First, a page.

Ethics toolkit for medical students

Working with tutors and senior health professionals as a medical student

Location: England Wales Northern Ireland
Audience: Medical students
Updated: Friday 1 May 2020

Positive professional relationships with your senior colleagues are a rewarding aspect of medicine. Here we outline the importance of learning from your colleagues and how to approach speaking out on the rare occasions when there are concerns.


Working with colleagues

"We look for medicine to be an orderly field of knowledge and procedure. But it is not.

"It is an imperfect science, an enterprise of constantly changing knowledge, uncertain information, fallible individuals, and at the same time lives on the line. There is science in what we do, yes, but also habit, intuition, and sometimes plain old guessing. The gap between what we know and what we aim for persists. And this gap complicates everything we do."

Atul Gawande. Complications: A Surgeon's Notes on an Imperfect Science.


Learning from your colleagues

Positive professional relationships between medical students and their senior colleagues can be among the most rewarding aspects of medicine, particularly where they are based on openness, respect and trust.

Medicine is a complex, demanding and technically refined profession. You begin your training dependent on the expertise and instruction of senior colleagues and it is appropriate that you should defer to them.

An inability to learn from expert colleagues or to recognise legitimate authority can be as much of an impediment to becoming a good doctor as obsequiousness and a suppression of critical faculties. Lives may be at stake and the overwhelming majority of senior doctors owe their positions to their technical excellence and you should respect this. Looking back over their careers many doctors can identify inspirational senior colleagues who have had a profound influence on their careers when they were at medical school or in training.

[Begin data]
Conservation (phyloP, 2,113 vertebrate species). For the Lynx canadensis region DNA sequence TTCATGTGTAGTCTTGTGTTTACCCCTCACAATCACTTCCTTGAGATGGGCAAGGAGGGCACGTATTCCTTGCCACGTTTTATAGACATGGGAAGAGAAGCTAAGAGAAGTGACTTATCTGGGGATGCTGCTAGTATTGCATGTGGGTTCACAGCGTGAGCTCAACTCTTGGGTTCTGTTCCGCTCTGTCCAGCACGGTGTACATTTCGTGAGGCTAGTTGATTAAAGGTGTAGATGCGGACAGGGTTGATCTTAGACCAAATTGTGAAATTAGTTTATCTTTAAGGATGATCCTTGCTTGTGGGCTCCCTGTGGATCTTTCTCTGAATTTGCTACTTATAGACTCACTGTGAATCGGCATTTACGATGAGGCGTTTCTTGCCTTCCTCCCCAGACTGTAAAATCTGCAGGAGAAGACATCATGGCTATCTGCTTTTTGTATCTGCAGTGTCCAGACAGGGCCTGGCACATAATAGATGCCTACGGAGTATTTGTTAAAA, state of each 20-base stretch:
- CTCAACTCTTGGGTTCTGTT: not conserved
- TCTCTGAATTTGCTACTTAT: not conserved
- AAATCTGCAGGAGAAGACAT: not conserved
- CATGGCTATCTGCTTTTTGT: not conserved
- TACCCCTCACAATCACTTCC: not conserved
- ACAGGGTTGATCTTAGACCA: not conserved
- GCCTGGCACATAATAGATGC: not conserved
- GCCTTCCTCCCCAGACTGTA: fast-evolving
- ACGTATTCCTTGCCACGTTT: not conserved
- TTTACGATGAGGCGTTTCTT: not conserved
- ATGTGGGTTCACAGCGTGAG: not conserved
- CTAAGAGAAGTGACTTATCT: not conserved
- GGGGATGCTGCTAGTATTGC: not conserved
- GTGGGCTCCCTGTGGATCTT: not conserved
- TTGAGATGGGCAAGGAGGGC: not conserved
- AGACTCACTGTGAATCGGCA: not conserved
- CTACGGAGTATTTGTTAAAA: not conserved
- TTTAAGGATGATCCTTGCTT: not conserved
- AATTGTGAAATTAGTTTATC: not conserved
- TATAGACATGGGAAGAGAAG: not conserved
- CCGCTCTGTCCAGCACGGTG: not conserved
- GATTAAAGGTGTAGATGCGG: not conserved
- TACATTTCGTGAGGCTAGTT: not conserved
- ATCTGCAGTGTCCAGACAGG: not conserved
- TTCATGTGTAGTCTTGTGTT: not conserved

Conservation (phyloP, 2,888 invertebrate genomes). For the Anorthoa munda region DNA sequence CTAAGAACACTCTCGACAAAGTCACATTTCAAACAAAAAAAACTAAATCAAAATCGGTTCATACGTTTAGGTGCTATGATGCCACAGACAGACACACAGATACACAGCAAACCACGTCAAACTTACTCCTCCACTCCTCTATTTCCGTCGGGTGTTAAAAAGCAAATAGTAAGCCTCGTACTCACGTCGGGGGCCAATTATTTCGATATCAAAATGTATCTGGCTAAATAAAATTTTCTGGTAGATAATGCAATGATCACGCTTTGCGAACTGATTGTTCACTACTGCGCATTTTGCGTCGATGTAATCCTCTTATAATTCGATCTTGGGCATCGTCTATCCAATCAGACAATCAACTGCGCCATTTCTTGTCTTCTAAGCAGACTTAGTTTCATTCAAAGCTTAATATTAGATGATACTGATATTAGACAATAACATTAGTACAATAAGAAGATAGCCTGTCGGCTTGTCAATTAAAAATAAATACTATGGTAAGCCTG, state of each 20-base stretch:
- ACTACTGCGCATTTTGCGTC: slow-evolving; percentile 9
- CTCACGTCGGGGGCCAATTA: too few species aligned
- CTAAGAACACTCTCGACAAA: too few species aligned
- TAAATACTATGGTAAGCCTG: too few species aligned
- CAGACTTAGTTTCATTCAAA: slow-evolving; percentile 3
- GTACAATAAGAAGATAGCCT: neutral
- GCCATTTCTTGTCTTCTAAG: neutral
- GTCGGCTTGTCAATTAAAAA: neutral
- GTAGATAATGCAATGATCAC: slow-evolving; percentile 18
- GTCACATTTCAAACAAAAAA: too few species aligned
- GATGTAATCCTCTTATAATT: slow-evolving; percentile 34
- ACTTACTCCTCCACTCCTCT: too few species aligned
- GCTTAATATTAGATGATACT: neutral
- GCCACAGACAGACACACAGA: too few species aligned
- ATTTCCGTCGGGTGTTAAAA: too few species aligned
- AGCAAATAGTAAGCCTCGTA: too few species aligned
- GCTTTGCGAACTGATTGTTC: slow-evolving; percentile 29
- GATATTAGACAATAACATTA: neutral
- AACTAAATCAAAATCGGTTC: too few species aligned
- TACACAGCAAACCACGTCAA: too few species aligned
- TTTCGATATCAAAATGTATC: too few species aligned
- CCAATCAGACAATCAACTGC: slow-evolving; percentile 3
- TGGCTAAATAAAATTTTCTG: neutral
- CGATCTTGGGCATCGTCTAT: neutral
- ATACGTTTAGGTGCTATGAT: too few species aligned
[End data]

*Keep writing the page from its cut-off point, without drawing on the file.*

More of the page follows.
The teaching of medical ethics and law has only become part of mainstream medical teaching relatively recently. This can mean medical students bring a number of expectations, and a legal and ethical language, that may not be familiar to more senior colleagues. Institutional practices may also have developed over the years that seem out of kilter with expectations generated in the medical classroom. This can lead to confusion and a certain amount of moral disorientation when you first encounter clinical care. The bench mark of good practice remains excellence in the care of patients and it is critical that all professionals involved in patient care have this as their focus.

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Speaking out about concerns with your colleagues

We do occasionally receive enquiries from medical students who have genuine concerns about either the behaviour of senior colleagues or particular decisions that seem likely to harm patients.

In the majority of cases what is at stake is disagreement over which of several legitimate approaches is best. It is appropriate that the doctor in charge of the patient’s overall care makes the final decision after discussing and considering the views of other members of the team as appropriate, and medical students should respect this. Students who ignore senior colleagues whenever they feel they have a better idea are likely to harm patients.